FEB. 14-15: Mississippi River State Park in Marianna is all about citizen science and the Great Backyard Bird Count is an ideal project for individuals to enjoy nature and help wildlife biologists with research. All across the country, participants will be counting all the birds they see in order to obtain a real time “snapshot” of where the birds are across the continent. You can help by participating in one of Mississippi River State Park’s bird walks this weekend. All skill levels and abilities are welcome. The park interpreter will be there to help you with identification and instructions on how the count is conducted. Bring binoculars if you can, or we have some to share. Free admission. For more information call 870-295-4040.


FEB. 14-16: Enjoy the newly renovated yet historic Mather Lodge on Petit Jean Mountain and be treated to a romantic weekend. Activities such as guided trail hikes are geared toward couples. The event’s highlight is a romantic “sweethearts’ candlelight dinner.” Reservations required. For more information call 501-727-5441.


FEB. 8: Memories are lifelong possessions you can always carry with you. Join a park interpreter at the Plantation Agriculture Museum State Park to learn about tatting, an age-old American art in lace-making that you can recreate using simple techniques with just your hands and a shuttle. Enjoy sipping an assortment of hot teas while joining in with others in the frolic of tatting knotted patterns and taking home new ideas and homemade memories. Please pre-register due to a limited amount of space. Admission: $10 (covers materials). Cotton Patch Gift Shop. For more information call 501-961-1409.

FEB. 14-16: A magical evening designed to delight children and adults alike, the event celebrates the first full moon of the lunar year with a profusion of lanterns, entertainment, gourmet treats and warm beverages. Lighted walking paths and fire pits along the lake lead visitors into winter woodlands to discover vistas representing a variety of eras, cultures and geographical locations, from Venice to Bavaria to the Caribbean. Admission: $10 adults, $5 for ages 6-12; 5 and under get in free. For more information contact Rachael Montunnas at 501-821-7275.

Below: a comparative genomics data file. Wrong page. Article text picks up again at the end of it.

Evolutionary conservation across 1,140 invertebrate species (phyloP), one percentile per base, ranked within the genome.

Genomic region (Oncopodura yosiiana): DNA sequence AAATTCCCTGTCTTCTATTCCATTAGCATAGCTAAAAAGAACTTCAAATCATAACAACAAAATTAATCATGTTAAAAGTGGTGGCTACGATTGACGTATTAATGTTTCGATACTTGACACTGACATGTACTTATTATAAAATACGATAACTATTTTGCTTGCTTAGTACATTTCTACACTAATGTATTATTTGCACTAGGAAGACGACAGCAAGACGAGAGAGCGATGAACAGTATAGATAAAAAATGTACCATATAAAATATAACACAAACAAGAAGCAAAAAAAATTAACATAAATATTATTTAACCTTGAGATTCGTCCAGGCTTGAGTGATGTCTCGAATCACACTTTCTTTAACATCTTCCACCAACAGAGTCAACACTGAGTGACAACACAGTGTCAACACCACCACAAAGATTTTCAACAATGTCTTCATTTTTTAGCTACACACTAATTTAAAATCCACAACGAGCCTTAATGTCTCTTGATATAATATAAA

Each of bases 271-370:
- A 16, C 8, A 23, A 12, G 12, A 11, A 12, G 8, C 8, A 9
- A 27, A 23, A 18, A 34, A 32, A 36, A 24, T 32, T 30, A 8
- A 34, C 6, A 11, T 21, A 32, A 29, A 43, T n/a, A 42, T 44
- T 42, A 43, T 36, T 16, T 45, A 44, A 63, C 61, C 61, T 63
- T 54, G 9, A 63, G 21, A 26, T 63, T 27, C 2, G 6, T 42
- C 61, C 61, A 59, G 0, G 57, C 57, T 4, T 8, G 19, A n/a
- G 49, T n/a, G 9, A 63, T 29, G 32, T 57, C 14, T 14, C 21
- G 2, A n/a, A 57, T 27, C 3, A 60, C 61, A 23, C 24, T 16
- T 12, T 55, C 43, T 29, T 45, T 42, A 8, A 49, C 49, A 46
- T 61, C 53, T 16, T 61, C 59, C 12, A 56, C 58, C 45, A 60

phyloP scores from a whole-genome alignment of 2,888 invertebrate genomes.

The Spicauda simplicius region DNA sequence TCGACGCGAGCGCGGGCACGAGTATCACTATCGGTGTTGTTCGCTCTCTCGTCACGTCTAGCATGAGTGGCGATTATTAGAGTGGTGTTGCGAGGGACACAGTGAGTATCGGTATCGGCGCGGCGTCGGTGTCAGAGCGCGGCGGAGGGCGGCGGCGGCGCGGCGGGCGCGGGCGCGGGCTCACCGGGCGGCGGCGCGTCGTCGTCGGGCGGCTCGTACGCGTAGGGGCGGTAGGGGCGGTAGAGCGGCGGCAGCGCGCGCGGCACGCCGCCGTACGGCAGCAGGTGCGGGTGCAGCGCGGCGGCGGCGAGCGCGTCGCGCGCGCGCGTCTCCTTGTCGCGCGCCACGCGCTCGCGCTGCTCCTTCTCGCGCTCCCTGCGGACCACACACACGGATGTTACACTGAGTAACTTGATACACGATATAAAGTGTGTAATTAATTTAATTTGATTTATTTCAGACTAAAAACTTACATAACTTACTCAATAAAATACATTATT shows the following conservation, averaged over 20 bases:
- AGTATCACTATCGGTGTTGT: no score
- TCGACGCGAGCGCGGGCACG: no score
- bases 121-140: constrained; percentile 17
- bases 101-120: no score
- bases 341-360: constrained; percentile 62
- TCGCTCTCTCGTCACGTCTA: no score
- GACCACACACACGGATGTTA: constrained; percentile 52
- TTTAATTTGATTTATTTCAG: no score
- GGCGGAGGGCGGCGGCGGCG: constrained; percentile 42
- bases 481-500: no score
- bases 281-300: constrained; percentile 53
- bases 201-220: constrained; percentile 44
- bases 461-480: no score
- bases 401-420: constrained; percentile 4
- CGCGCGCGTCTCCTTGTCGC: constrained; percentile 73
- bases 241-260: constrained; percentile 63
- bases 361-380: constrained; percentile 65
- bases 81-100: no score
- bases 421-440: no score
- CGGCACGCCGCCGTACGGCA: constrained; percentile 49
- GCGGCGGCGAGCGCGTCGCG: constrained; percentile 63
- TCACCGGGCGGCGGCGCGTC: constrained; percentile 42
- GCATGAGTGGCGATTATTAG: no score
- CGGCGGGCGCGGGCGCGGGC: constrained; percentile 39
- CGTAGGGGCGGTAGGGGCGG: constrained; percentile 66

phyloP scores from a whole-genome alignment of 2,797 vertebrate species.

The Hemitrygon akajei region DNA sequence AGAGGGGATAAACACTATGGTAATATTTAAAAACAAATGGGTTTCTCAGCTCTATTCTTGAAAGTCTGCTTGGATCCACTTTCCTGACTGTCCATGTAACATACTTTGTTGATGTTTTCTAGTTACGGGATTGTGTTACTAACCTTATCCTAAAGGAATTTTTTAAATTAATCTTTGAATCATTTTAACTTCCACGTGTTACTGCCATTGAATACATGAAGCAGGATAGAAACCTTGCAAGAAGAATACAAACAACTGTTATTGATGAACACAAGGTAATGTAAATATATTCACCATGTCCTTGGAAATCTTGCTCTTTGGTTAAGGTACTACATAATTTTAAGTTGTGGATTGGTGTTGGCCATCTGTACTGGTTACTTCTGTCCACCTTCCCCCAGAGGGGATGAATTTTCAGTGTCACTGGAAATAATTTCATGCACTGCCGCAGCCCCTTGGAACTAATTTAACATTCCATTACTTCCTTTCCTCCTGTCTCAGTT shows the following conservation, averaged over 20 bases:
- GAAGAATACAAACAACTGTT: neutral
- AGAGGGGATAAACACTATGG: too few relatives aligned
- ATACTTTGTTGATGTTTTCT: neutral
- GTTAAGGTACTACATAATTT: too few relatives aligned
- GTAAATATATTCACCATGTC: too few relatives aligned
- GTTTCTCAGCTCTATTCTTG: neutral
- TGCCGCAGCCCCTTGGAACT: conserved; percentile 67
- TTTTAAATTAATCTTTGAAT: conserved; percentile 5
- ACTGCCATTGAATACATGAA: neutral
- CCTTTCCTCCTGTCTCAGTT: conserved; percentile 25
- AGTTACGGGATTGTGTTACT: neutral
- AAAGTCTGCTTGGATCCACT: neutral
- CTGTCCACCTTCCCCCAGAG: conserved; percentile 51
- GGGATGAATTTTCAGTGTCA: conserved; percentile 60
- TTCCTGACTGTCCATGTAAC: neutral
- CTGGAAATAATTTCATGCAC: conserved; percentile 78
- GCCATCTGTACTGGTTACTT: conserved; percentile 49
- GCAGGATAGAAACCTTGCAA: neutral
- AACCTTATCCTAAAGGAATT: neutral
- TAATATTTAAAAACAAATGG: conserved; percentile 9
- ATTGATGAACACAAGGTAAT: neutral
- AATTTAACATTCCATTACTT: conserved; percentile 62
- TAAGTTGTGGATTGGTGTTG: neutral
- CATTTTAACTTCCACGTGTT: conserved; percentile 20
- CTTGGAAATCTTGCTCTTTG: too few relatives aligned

FEB. 8: Come enjoy a fun-filled family day. All ages are welcome. Admission: Free. Event time: 11 a.m.

FEB. 15: National Park Community College Foundation has organized a 5K race to benefit Winter 2013  Arkansas Wild | 57

calendar events

local experts and learn about gardening at the educational presentations. Shop for your home and garden from more than 100 garden-related vendors. Statehouse Convention Center. For more information contact Krista Quinn at 501-821-4000.


FEB. 21-23: Presented by the Greater Fort Smith Association of Home Builders. More than 4,500 people are expected to walk the aisles to view more than 100 exhibits chock-full of new building ideas, products, designs and money-saving advice. Home Builders are on hand to discuss your long-planned new home; remodelers will discuss renovating the home you have; and the list of suppliers and retailers with home products is long. For more information contact the Fort Smith Convention Center at 479-788-8923.


the Van Davis Memorial Scholarship Fund. The race route will be the same as last year: start at Whittington Park in Hot Springs, down Whittington Ave. to the turnaround before Central Ave. and then back to finish at Whittington Park. Race start time is 9 a.m. and registration can be done online. Entry fee is $25 for early registration. For more information contact Lisa Carey at 501-760-6582 or visit www.